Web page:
Wednesday, July 2, 2008/
Want to establish credibility in the mind of the investor? Let me explain that investor’s psychology. DORON BEN-MEIR
By Doron Ben-Meir
I’ve never seen a funding proposal that doesn’t present an impressive J-curve (that is, a steep ramp-up of revenues and profits) in the context of a “conservative” set of revenue forecasts.
Given that VCs will utilise revenue and profit projections as inputs toward establishing a pre-money valuation – surely it makes sense to oversell rather than under sell the opportunity.
As we noted in a previous article, valuation is both art and science so it’s important to understand how the psychology of an investor works.
First, every investor will assume that the numbers presented are at least somewhat optimistic if not completely improbable. Again superficially this supports shooting high on the basis that the numbers are going to be discounted anyway so why start from a low base?
Next is the question of inherent credibility…
If your numbers have been derived top down – survey of the addressable market (often through the use of available market research reports from such firms as Gartner etc) against which a percentage penetration is assumed – then the credibility of the proposition is very low.
Among several flaws in this approach, such analyses are a sign of entrepreneurial laziness in that they demonstrate (on a business maturity scale of 1-100) how a business might transition from 20 to 50, but don’t address how it will move from 0 to 1, 1 to 5 and 5 to 20.
The lower you are on the business maturity scale, the harder it is to get traction and so the more evidence one must bring to be convincing. The real skill of an entrepreneur is how they transition those early numbers – moving from 20 to 50 is less challenging from an entrepreneurial perspective and is typically where management and operational skills are more acutely tested.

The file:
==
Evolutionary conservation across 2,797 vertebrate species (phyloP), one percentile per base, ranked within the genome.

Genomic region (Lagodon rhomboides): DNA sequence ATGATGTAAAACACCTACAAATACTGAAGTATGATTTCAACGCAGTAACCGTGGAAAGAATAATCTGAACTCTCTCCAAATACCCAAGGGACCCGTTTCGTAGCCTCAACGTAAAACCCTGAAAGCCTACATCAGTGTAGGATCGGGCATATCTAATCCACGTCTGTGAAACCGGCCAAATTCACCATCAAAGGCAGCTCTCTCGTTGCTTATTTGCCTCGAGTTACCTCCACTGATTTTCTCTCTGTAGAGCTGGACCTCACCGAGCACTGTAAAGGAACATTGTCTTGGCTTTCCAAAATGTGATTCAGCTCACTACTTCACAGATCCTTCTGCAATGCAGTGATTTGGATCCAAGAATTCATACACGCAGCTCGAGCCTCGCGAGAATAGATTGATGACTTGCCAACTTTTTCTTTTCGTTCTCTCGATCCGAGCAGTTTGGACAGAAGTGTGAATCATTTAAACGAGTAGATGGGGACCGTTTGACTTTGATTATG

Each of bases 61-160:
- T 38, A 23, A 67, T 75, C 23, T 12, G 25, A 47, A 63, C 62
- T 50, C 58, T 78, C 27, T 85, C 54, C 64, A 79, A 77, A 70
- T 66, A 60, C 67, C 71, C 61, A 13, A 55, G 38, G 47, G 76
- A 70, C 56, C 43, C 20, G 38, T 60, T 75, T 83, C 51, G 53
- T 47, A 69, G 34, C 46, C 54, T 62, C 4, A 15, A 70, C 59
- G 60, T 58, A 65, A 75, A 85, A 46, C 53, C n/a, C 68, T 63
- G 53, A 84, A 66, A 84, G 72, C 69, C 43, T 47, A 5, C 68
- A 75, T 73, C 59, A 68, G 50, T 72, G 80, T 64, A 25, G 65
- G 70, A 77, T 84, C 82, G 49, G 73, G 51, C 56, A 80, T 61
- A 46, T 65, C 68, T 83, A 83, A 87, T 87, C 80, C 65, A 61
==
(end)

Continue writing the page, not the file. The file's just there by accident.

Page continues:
So back to our J-curve…
If you can systematically build your numbers from the bottom up with real client engagements and bona fide pipeline, then the inherent credibility of the overall proposition increases and so the discount applied to your projections will reduce.
Finally, a VC worth his salt will spend considerable time in due diligence validating the bottom up analysis to satisfy himself that the projections are grounded in fact. If the findings of this work suggest that the projections are outrageously optimistic, then it reflects badly on the entrepreneur and substantially reduces the probability that the VC will determine that the entrepreneur really knows what he’s doing and can be trusted to operate the business post investment.
In short, there is nothing more important in securing investment than establishing a high degree of credibility in the eyes of the investor. Every aspect of your pitch should bear this in mind and when it comes to your numbers, the J-curve, and your accompanying evidence – demonstrate quickly whether you are a serious prospect or a dreamer.
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Doron Ben-Meir has been an active venture capital manager for the last eight years. He founded Prescient Venture Capital and prior to that was a consulting investment director of Momentum Funds Management. He was a serial entrepreneur over a 12 year period, co-founding five new technology based businesses.
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